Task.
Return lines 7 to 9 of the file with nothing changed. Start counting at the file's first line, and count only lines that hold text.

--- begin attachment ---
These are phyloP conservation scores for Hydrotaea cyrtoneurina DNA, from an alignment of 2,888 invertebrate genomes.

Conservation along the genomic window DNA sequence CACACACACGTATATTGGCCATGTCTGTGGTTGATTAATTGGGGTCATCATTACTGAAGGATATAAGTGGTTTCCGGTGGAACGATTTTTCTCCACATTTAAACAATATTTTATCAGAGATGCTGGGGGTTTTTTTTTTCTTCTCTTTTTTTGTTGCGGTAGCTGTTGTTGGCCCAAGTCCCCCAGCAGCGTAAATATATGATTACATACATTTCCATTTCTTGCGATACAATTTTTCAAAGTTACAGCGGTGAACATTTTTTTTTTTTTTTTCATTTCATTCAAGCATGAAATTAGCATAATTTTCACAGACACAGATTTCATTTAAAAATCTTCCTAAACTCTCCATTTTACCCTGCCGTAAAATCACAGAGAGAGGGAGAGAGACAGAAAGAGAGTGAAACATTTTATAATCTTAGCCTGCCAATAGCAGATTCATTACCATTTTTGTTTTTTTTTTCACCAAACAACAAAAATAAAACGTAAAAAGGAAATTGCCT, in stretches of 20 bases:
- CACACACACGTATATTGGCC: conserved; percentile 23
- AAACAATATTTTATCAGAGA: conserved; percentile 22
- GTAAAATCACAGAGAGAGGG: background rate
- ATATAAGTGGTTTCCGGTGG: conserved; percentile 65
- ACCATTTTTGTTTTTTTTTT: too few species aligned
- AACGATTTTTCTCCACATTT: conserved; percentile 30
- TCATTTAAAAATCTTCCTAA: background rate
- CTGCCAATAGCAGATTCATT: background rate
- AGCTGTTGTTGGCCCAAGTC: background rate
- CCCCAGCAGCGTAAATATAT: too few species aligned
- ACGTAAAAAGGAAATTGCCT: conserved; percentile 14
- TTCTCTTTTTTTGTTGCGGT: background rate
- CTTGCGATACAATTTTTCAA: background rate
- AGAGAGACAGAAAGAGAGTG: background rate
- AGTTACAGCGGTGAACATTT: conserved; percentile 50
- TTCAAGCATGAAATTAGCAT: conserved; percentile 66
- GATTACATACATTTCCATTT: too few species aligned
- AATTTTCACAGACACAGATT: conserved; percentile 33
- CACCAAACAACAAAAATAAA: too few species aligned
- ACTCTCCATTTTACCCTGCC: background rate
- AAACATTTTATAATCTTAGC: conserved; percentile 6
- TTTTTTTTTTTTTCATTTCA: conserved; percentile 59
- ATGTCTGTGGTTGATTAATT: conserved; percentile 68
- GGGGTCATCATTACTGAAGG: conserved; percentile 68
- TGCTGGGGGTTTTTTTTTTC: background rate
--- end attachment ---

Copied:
- ACCATTTTTGTTTTTTTTTT: too few species aligned
- AACGATTTTTCTCCACATTT: conserved; percentile 30
- TCATTTAAAAATCTTCCTAA: background rate